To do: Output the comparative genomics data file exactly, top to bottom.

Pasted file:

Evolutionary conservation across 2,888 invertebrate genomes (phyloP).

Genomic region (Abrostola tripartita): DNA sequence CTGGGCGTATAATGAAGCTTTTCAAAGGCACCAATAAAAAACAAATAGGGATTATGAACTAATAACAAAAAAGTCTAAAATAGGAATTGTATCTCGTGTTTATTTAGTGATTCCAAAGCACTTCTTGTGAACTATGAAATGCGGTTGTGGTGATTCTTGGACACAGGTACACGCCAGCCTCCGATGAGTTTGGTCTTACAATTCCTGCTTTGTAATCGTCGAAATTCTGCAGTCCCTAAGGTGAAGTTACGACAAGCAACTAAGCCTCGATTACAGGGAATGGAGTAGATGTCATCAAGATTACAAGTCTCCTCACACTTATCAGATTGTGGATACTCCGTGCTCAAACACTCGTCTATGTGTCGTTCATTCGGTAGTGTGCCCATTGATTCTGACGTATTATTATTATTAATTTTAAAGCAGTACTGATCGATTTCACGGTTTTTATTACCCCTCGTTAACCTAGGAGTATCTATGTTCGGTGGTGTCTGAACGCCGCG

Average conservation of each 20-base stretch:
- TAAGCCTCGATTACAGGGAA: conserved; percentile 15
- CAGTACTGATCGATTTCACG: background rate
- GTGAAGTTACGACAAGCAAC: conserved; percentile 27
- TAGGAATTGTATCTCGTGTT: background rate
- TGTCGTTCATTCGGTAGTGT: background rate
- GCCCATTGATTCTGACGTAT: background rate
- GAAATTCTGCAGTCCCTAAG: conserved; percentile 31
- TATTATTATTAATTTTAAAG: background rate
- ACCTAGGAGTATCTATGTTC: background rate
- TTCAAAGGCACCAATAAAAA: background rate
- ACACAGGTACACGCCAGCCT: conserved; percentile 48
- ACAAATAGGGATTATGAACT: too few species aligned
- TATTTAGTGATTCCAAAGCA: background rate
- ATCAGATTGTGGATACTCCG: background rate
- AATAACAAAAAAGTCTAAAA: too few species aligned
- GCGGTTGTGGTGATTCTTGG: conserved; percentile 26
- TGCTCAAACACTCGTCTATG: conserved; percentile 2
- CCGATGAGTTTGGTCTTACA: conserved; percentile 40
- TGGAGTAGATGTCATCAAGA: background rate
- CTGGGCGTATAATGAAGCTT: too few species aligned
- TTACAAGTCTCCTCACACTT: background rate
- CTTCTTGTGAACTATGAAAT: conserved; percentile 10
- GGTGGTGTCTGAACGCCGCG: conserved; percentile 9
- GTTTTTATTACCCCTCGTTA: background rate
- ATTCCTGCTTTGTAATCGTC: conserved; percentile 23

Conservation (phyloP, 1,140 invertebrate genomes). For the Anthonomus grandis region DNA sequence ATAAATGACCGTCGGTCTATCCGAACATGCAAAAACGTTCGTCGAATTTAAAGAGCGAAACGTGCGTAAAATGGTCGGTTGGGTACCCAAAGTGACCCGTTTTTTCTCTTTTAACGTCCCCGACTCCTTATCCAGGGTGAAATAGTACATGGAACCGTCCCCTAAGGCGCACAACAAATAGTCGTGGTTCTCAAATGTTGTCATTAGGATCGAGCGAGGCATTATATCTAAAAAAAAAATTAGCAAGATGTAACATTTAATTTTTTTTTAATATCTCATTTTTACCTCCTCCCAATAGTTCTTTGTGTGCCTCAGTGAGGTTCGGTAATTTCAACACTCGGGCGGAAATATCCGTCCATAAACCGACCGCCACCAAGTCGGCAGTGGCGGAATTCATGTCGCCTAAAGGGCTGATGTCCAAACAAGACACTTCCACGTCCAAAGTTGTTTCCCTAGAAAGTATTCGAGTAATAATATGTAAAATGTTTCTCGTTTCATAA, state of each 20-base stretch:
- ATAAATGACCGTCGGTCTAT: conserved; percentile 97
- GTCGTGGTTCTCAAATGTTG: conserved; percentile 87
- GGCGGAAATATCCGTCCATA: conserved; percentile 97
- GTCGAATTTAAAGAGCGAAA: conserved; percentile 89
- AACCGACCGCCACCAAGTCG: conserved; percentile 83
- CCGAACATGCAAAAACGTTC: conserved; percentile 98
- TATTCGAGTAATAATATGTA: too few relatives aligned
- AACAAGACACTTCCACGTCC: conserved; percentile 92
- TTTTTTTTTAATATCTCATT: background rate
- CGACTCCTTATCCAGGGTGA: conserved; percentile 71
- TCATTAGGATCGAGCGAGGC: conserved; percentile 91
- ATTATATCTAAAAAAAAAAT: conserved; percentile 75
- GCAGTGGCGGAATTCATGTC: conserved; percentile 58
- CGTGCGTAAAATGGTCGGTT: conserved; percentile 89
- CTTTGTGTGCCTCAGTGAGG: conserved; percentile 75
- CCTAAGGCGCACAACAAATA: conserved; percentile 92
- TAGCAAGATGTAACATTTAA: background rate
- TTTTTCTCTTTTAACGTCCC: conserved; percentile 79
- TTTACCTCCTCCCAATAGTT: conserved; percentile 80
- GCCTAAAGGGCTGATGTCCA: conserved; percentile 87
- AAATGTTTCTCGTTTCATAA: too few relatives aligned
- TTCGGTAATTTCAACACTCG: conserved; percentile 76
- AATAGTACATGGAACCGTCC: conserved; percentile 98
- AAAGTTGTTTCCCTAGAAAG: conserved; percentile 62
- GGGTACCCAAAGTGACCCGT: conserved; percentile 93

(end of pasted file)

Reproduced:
Evolutionary conservation across 2,888 invertebrate genomes (phyloP).

Genomic region (Abrostola tripartita): DNA sequence CTGGGCGTATAATGAAGCTTTTCAAAGGCACCAATAAAAAACAAATAGGGATTATGAACTAATAACAAAAAAGTCTAAAATAGGAATTGTATCTCGTGTTTATTTAGTGATTCCAAAGCACTTCTTGTGAACTATGAAATGCGGTTGTGGTGATTCTTGGACACAGGTACACGCCAGCCTCCGATGAGTTTGGTCTTACAATTCCTGCTTTGTAATCGTCGAAATTCTGCAGTCCCTAAGGTGAAGTTACGACAAGCAACTAAGCCTCGATTACAGGGAATGGAGTAGATGTCATCAAGATTACAAGTCTCCTCACACTTATCAGATTGTGGATACTCCGTGCTCAAACACTCGTCTATGTGTCGTTCATTCGGTAGTGTGCCCATTGATTCTGACGTATTATTATTATTAATTTTAAAGCAGTACTGATCGATTTCACGGTTTTTATTACCCCTCGTTAACCTAGGAGTATCTATGTTCGGTGGTGTCTGAACGCCGCG

Average conservation of each 20-base stretch:
- TAAGCCTCGATTACAGGGAA: conserved; percentile 15
- CAGTACTGATCGATTTCACG: background rate
- GTGAAGTTACGACAAGCAAC: conserved; percentile 27
- TAGGAATTGTATCTCGTGTT: background rate
- TGTCGTTCATTCGGTAGTGT: background rate
- GCCCATTGATTCTGACGTAT: background rate
- GAAATTCTGCAGTCCCTAAG: conserved; percentile 31
- TATTATTATTAATTTTAAAG: background rate
- ACCTAGGAGTATCTATGTTC: background rate
- TTCAAAGGCACCAATAAAAA: background rate
- ACACAGGTACACGCCAGCCT: conserved; percentile 48
- ACAAATAGGGATTATGAACT: too few species aligned
- TATTTAGTGATTCCAAAGCA: background rate
- ATCAGATTGTGGATACTCCG: background rate
- AATAACAAAAAAGTCTAAAA: too few species aligned
- GCGGTTGTGGTGATTCTTGG: conserved; percentile 26
- TGCTCAAACACTCGTCTATG: conserved; percentile 2
- CCGATGAGTTTGGTCTTACA: conserved; percentile 40
- TGGAGTAGATGTCATCAAGA: background rate
- CTGGGCGTATAATGAAGCTT: too few species aligned
- TTACAAGTCTCCTCACACTT: background rate
- CTTCTTGTGAACTATGAAAT: conserved; percentile 10
- GGTGGTGTCTGAACGCCGCG: conserved; percentile 9
- GTTTTTATTACCCCTCGTTA: background rate
- ATTCCTGCTTTGTAATCGTC: conserved; percentile 23

Conservation (phyloP, 1,140 invertebrate genomes). For the Anthonomus grandis region DNA sequence ATAAATGACCGTCGGTCTATCCGAACATGCAAAAACGTTCGTCGAATTTAAAGAGCGAAACGTGCGTAAAATGGTCGGTTGGGTACCCAAAGTGACCCGTTTTTTCTCTTTTAACGTCCCCGACTCCTTATCCAGGGTGAAATAGTACATGGAACCGTCCCCTAAGGCGCACAACAAATAGTCGTGGTTCTCAAATGTTGTCATTAGGATCGAGCGAGGCATTATATCTAAAAAAAAAATTAGCAAGATGTAACATTTAATTTTTTTTTAATATCTCATTTTTACCTCCTCCCAATAGTTCTTTGTGTGCCTCAGTGAGGTTCGGTAATTTCAACACTCGGGCGGAAATATCCGTCCATAAACCGACCGCCACCAAGTCGGCAGTGGCGGAATTCATGTCGCCTAAAGGGCTGATGTCCAAACAAGACACTTCCACGTCCAAAGTTGTTTCCCTAGAAAGTATTCGAGTAATAATATGTAAAATGTTTCTCGTTTCATAA, state of each 20-base stretch:
- ATAAATGACCGTCGGTCTAT: conserved; percentile 97
- GTCGTGGTTCTCAAATGTTG: conserved; percentile 87
- GGCGGAAATATCCGTCCATA: conserved; percentile 97
- GTCGAATTTAAAGAGCGAAA: conserved; percentile 89
- AACCGACCGCCACCAAGTCG: conserved; percentile 83
- CCGAACATGCAAAAACGTTC: conserved; percentile 98
- TATTCGAGTAATAATATGTA: too few relatives aligned
- AACAAGACACTTCCACGTCC: conserved; percentile 92
- TTTTTTTTTAATATCTCATT: background rate
- CGACTCCTTATCCAGGGTGA: conserved; percentile 71
- TCATTAGGATCGAGCGAGGC: conserved; percentile 91
- ATTATATCTAAAAAAAAAAT: conserved; percentile 75
- GCAGTGGCGGAATTCATGTC: conserved; percentile 58
- CGTGCGTAAAATGGTCGGTT: conserved; percentile 89
- CTTTGTGTGCCTCAGTGAGG: conserved; percentile 75
- CCTAAGGCGCACAACAAATA: conserved; percentile 92
- TAGCAAGATGTAACATTTAA: background rate
- TTTTTCTCTTTTAACGTCCC: conserved; percentile 79
- TTTACCTCCTCCCAATAGTT: conserved; percentile 80
- GCCTAAAGGGCTGATGTCCA: conserved; percentile 87
- AAATGTTTCTCGTTTCATAA: too few relatives aligned
- TTCGGTAATTTCAACACTCG: conserved; percentile 76
- AATAGTACATGGAACCGTCC: conserved; percentile 98
- AAAGTTGTTTCCCTAGAAAG: conserved; percentile 62
- GGGTACCCAAAGTGACCCGT: conserved; percentile 93